I was very fortunate to receive watercolor block samples from Hahnemühle USA out of Crystal Lake, IL, so that I can review them and inform my fellow watercolor artist friends how they preform. That’s you!
What are watercolor blocks?
Watercolor blocks are watercolor sheets, bound together as a block. The sides of the block has dried glue to keep the pages together. Somewhere along the edge there is a section without glue, so that you can separate the page from the block. You can easily do this with a letter opener, a knife, or your finger after your painting is dry.
Why are blocks advantages?
The advantage of using a block as opposed to a loose sheet is that you do not need to prepare your paper by taping it down, or by wetting it and taping it down (no pre-stretching the watercolor paper).
For this review I painted the same scene, using the same colors, with the same brushes, in the same sequence, using the same techniques, in the same weather conditions. I needed this control so that I can understand what each type of paper was doing and to be able to spot the differences which I am happy to share.
Click any picture for a larger view.
300 g/m² 140 lbs. matt
The paper itself has a cold press texture but the texture isn’t uniform or repeating. It accepted my graphite sketch with very little pressure. The sky was done wet on wet, which means I pre-wet the sky with clean water before I applied my color. When I applied my color, the pigments spread fast and fluid. The colors blended together well and I did not have to soften the edges. The tree was done wet on dry, which means I painted the tree directly on dry paper. The colors blended effortlessly (see close up photo). This tells me that the paper isn’t drying fast and my pigment is soaking in . The paper stayed wet a fair amount of time. The ultramarine blue in the sky has slight granulation showing on the paper. The paper did buckle as I was painting, however dried almost completely flat in the end.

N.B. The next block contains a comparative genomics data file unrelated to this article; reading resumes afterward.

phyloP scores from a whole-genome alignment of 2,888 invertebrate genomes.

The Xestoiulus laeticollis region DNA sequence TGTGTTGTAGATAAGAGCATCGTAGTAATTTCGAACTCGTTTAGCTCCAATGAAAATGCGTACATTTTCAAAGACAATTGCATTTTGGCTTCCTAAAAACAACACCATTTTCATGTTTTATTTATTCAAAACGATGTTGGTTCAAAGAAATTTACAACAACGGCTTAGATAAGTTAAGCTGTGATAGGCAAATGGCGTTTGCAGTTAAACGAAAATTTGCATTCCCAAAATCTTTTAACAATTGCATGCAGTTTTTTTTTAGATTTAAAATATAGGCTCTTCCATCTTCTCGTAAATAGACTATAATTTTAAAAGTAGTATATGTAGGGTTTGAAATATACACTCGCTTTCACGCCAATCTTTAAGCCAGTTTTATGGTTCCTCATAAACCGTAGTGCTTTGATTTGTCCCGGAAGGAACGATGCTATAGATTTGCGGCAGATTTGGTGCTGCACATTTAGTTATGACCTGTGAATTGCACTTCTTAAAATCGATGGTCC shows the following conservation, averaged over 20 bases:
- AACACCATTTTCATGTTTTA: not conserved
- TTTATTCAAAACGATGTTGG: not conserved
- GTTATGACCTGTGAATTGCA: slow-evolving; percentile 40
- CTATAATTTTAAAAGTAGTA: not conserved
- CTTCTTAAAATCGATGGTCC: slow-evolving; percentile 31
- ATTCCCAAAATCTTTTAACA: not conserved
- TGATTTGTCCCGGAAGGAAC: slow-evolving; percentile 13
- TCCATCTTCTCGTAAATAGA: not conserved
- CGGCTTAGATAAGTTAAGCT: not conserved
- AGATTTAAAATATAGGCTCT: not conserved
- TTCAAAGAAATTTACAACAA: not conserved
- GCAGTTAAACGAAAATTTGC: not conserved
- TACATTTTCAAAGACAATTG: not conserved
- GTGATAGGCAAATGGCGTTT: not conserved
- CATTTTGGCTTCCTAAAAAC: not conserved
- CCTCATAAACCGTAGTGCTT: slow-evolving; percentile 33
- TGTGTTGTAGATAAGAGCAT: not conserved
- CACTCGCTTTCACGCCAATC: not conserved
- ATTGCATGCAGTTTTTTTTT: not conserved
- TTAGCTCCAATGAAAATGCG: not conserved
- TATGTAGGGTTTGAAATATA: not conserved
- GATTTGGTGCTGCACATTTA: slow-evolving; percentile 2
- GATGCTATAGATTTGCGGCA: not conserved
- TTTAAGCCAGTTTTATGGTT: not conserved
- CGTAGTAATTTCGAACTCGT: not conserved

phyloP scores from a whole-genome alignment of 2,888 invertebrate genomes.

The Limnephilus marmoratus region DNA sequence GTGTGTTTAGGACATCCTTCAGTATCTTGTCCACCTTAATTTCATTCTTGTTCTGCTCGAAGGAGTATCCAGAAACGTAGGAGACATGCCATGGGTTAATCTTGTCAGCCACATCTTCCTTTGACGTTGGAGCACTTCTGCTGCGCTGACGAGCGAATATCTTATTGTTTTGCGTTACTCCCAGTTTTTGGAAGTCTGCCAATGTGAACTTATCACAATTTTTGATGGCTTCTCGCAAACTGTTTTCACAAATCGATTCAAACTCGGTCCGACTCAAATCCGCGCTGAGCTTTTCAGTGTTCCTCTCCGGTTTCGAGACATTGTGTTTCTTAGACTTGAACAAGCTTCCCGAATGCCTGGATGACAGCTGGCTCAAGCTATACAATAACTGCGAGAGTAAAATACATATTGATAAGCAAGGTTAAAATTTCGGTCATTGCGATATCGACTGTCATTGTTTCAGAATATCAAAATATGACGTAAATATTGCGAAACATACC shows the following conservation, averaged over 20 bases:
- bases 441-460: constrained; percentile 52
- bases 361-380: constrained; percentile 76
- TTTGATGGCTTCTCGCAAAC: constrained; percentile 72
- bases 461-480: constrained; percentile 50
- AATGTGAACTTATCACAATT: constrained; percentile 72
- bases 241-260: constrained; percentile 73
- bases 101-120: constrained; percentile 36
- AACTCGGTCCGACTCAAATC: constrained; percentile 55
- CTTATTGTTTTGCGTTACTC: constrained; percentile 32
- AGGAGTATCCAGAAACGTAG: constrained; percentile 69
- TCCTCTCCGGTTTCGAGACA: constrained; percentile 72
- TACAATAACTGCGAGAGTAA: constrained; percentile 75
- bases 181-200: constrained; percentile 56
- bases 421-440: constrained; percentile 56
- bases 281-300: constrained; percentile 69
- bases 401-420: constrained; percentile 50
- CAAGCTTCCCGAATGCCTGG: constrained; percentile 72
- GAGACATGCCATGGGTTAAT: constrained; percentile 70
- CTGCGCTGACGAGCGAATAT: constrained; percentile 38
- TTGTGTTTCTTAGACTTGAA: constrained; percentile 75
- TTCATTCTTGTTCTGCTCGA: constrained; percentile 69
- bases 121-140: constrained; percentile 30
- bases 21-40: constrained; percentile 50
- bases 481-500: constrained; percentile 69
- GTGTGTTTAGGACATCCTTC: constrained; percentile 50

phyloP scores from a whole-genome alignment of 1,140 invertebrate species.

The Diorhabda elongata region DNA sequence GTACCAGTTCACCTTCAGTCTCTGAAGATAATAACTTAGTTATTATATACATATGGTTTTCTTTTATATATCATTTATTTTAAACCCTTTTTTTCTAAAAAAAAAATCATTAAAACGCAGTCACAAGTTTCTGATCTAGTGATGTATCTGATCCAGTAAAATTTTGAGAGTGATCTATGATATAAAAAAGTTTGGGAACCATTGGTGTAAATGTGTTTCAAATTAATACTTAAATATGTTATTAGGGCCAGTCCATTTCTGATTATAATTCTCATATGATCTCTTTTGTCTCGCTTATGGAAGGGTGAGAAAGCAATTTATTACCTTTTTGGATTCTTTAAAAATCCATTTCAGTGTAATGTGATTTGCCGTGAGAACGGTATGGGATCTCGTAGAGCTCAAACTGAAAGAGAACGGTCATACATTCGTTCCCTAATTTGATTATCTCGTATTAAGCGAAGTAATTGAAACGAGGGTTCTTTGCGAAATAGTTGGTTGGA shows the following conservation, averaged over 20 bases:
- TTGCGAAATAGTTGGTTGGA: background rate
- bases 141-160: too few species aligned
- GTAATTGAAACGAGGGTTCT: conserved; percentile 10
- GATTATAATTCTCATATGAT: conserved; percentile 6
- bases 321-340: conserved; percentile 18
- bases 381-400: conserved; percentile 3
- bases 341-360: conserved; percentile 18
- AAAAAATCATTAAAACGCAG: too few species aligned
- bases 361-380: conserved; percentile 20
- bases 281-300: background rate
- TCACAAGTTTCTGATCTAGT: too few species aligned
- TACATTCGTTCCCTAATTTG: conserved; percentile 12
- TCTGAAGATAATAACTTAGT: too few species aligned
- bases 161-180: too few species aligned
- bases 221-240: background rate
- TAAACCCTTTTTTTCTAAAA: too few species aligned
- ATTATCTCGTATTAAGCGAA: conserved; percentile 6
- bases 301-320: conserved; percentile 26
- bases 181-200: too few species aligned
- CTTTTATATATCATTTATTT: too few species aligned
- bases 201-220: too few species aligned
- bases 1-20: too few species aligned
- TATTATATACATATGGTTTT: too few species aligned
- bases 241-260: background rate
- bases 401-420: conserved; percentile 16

Cézanne Hot Press
300 g/m² 140lbs.
This hot press block has a satin finish and no texture at all. The wet on wet sky technique created a bead of water and pigment on the paper which tells me that the water wasn’t quick to soak in from the previous cold press block however the surface dries much quicker. Pigment does not spread out fast nor does the pigment mix quickly. This is shown in the close up of the tree that was done wet on dry. Edges have a hard look because of the quick dry time. The ultramarine blue in the sky has moderate granulation showing on the paper. The paper did buckle on the block as I was painting but dried flat in the end.
Turner Cold Press
300 g/m² 140lbs. matt
Turner cold press has a small repetitious texture that resembles a screen. The wet on wet sky produced nice fluid blending of pigments. Edges look soft. The wet on dry technique with the tree also created fluid blending (see close up photo). However when dry, I noticed white speckle pattern in the dark green of the tree. Paper showing through? There is moderate granulation showing in the ultramarine blue sky. This paper dries quicker than Cézanne cold press but stayed wet longer than Cézanne hot press. The painting never buckled on the block and remains completely flat.
600 g/m² 280lbs. matt
This one is my absolute favorite and I am very much in love. But this is my own personal preference and you should explore yours.
The heavy weight paper has a deep varied texture. I was afraid at first, because I have painted on heavy weight watercolor paper with much struggle. Not this time. Blending was effortless. The pigments ran fast and fluid just like the Cézanne 180lbs. matt but even more so! It accepted the water well, I did not need to use more water because the paper was so thick like with inferior brands. Paper stayed wet a fair amount of time. The wet on dry technique on the tree also produced nice effortless blending of colors (see close up photo). The ultramarine blue formed large granulation on the paper. The paper never buckled and is completely flat.
Last but not least…
Leonardo Hot Press
600 g/m² 280lbs.
This heavy weight hot press paper is satin smooth, despite what the watercolor painting looks like. The application of pigment was extremely fluid especially wet on wet and produced no hard edges like the Cézanne hot press. The wet on dry technique on the tree also blended quite nicely. The paper remained wet an ample amount of time. The ultramarine blue formed extra large granules which surprised me because the paper is so smooth. I like granules btw, so that doesn’t bother me. For hot press paper, this one is high quality with easy fluid blending.
I want the thank Hahnemühle for allowing me to perform a review on their watercolor blocks. I have my personal favorite, but I encourage you to experiment with your own style. You can find Hahnemühle watercolor papers at the following dealers:
Dick Blick, WetPaint in MN, DaVinci Artist Supply in NY, Flax Art & Design in San Mateo, Binders in Atlanta, and Talas in NY.
Now get out, have some fun, and paint!